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I've just spotted the following in the C99 ISO standard, The fprintf function, subsection 6, detailing the conversion flags, specifically the 0 flag:

0: d, i, o, u, x, X, a, A, e, E, f, F, g, and G conversions, leading zeros (following any indication of sign or base) are used to pad to the field width rather than performing space padding, except when converting an infinity or NaN.

So far so good, I know that the following lines will produce the shown output:

printf ("%5d\n", 7);   // produces "    7"
printf ("%05d\n",7);   // produces "00007"

However, in subsection 8 detailing the conversion modifiers, I see:

d,i: The int argument is converted to signed decimal in the style [−]dddd. The precision specifies the minimum number of digits to appear; if the value being converted can be represented in fewer digits, it is expanded with leading zeros.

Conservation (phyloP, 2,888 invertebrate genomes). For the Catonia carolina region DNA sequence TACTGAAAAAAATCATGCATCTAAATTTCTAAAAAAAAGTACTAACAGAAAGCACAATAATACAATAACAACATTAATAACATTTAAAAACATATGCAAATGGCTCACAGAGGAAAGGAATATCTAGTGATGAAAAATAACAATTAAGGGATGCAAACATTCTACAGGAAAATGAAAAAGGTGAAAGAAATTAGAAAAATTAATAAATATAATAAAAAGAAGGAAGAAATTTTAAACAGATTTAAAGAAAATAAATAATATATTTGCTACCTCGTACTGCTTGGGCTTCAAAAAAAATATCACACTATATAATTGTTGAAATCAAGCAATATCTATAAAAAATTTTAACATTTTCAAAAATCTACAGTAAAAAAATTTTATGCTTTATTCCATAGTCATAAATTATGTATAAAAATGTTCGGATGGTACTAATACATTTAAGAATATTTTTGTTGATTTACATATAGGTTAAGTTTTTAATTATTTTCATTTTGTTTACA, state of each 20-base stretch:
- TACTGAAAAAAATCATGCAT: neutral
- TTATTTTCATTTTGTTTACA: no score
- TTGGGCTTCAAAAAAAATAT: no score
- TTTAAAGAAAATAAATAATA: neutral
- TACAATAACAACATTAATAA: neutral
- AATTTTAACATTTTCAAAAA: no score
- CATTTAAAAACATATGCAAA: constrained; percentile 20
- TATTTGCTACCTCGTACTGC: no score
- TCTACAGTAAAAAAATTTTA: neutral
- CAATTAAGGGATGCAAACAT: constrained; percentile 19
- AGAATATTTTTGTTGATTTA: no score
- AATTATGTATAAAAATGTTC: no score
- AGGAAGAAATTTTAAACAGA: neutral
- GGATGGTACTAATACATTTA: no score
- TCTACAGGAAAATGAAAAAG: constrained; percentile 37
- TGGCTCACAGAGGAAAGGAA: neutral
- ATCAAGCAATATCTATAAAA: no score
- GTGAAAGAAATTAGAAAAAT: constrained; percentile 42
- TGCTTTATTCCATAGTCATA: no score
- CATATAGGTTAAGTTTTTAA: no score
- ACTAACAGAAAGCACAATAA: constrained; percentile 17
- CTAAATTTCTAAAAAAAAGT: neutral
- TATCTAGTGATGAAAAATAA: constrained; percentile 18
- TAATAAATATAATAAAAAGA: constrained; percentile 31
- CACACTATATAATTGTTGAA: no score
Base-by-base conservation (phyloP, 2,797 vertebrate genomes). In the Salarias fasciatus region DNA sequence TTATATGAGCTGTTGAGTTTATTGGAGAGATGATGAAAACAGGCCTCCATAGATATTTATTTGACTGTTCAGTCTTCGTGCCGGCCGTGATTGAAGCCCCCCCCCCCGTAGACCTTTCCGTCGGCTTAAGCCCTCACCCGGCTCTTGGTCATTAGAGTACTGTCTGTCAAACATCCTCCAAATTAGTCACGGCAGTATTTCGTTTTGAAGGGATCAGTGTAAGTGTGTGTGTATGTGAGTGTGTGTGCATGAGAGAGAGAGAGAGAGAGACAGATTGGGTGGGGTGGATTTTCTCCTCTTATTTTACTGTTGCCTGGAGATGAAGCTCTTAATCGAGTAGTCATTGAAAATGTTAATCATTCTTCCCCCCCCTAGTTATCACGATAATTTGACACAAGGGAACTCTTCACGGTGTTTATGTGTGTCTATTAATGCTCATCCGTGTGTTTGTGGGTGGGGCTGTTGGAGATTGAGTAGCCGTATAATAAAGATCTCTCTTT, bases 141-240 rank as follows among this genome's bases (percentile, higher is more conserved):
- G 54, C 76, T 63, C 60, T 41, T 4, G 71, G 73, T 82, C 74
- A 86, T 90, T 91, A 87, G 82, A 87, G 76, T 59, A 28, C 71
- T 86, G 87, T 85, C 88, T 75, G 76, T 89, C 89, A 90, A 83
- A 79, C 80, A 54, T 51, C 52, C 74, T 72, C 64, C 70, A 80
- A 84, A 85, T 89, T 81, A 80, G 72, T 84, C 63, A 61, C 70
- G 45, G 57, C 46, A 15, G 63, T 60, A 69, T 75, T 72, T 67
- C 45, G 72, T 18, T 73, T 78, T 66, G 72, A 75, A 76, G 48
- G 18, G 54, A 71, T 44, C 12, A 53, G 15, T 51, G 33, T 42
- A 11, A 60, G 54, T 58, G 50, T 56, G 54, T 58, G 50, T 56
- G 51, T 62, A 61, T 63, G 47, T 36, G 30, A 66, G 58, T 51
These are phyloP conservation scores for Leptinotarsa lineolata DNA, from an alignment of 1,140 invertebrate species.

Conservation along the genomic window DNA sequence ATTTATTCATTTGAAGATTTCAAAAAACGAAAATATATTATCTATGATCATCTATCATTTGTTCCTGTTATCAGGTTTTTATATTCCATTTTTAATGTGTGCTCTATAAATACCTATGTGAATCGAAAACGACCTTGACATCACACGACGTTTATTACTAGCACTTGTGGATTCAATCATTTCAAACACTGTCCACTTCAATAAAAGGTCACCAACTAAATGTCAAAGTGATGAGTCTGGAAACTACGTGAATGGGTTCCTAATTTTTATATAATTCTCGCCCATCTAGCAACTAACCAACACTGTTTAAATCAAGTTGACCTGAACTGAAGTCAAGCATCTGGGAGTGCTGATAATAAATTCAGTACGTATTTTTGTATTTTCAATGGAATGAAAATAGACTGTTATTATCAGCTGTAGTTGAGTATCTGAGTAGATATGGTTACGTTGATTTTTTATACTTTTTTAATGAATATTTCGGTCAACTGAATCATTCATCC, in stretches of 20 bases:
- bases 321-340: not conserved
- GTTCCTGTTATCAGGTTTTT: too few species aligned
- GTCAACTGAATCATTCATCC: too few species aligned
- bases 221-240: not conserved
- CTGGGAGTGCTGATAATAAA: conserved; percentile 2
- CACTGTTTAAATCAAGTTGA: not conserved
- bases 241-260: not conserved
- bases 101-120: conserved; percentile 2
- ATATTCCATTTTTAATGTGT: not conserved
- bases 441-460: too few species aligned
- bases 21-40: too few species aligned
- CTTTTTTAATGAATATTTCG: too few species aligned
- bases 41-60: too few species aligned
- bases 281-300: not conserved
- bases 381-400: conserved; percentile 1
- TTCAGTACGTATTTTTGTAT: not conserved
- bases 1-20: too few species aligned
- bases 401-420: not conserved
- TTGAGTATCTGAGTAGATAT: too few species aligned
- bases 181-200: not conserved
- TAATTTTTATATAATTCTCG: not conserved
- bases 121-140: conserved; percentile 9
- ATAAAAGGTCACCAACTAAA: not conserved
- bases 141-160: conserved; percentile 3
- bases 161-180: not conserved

That's plainly not the case since the default behaviour is to pad with spaces, not zeroes. Or am I misreading something here?

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up vote 7 down vote accepted

You're confusing precision and field width:

printf("%.5i",  1);  // prints "00001", precision = 5
printf("%5i",   1);  // prints "    1", field width = 5
printf("%5.3i", 1);  // prints "  001", field width = 5, precision = 3
share|improve this answer
Methinks I should read a little closer next time, it indeed says "precision" right there in the text I quoted. Cheers. – paxdiablo Jan 30 '12 at 4:23

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